Money advice: How to fight the urge to splurge on credit cards

Credit cards, while useful, are often abused. Keeping a few simple tips in mind can help you become a responsible credit card user.

We all use credit cards for convenience. Their use has become a normal part of everyday life. We use them to leave a deposit, to book flights with airlines, and to obtain cash in a hurry. Along with their convenience, credit cards can also be a temptation for us to overspend. Following are some steps you can take to fight the urge to splurge on credit cards.

Make it personal, make it painful. Know your credit card balances and interest rates. By keeping track of what that shopping spree will cost you, you are more likely to think twice about charging it. Reward yourself when you use your credit cards appropriately. Deny yourself discretionary expenditures for a period of say six months when you use your credit card for impulse purchases. The punishment of having to go six months without shopping will be painful and you will be more likely to avoid that reoccurrence in the future.

When is debt refinancing a good idea 300x300 Money advice: How to fight the urge to splurge on credit cards

Money advice: How to fight the urge to splurge on credit cards

Don’t carry the cards with you. Sometime the most effective way to resist the urge is to not bring the credit cards with you in the first place. It sounds simple but most people carry their credit cards in their purse or wallet out of habit. Some people even claim to feel “naked” without having their credit cards with them for emergencies. If it’s an emergency that concerns you, a cash emergency fund may be a better answer. There are few real emergencies that can’t be handled, at least initially, without a credit card.
Operate on a cash basis only. Try to operate strictly on a cash basis. Don’t use credit cards to make purchases or pay bills. Most bills can now be paid online via an electronic funds transfer from your checking account. By keeping credit cards out of the picture you begin to form a new habit of not using them and therefore decrease your chances of overspending with them. Operating on a cash basis makes you accountable for your cash flow on a daily basis.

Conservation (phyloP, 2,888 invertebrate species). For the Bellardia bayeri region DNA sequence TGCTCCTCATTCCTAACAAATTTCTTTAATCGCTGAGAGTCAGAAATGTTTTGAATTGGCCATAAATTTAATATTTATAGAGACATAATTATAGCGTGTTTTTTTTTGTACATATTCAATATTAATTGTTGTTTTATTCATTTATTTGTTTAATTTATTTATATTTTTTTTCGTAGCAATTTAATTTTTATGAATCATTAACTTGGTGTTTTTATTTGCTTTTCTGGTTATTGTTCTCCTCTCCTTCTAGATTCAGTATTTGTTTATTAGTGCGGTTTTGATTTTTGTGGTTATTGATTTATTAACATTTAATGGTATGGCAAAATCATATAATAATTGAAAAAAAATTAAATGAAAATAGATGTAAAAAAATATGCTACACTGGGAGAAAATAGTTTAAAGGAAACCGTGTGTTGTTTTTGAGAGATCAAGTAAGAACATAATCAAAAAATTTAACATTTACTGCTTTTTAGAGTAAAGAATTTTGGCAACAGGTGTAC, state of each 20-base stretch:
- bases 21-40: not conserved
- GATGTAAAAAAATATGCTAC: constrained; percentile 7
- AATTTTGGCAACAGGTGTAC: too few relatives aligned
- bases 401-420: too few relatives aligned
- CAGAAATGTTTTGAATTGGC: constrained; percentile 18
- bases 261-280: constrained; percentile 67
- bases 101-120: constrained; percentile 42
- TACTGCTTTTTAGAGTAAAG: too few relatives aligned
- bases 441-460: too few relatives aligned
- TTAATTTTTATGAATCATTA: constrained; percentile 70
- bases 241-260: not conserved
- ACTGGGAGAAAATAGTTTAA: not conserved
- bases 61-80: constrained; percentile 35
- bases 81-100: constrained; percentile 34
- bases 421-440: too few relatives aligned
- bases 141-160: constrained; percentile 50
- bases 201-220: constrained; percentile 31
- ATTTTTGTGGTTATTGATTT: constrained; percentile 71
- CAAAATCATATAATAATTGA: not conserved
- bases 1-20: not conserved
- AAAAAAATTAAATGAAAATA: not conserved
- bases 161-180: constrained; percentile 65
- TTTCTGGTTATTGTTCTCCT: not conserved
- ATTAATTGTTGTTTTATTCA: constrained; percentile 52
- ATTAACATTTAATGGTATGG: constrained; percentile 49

Set a spending limit for the month. If you must use your credit cards consider setting a spending limit for the month. If you use a computer program like Microsoft Money or Quicken to keep track of your money you can set a spending limit for your credit card that is tied to your monthly budget. The computer program will alert you as you approach or exceed that limit for the month.

Limit the amount of credit card accounts you have open. Most financial experts agree that you really only need one or two open credit card accounts. If they are Visa or MasterCard accounts they can take the place of any gas or department store account and will probably have a lower interest rate. Shop around and find the best card for your needs. Rates, rewards, and fees vary greatly.

Finally, controlling the urge to splurge is ultimately a decision to act responsibly with your hard earned money. The reward of disciplined spending is peace of mind and possibly financial freedom. Why not take that first step today.

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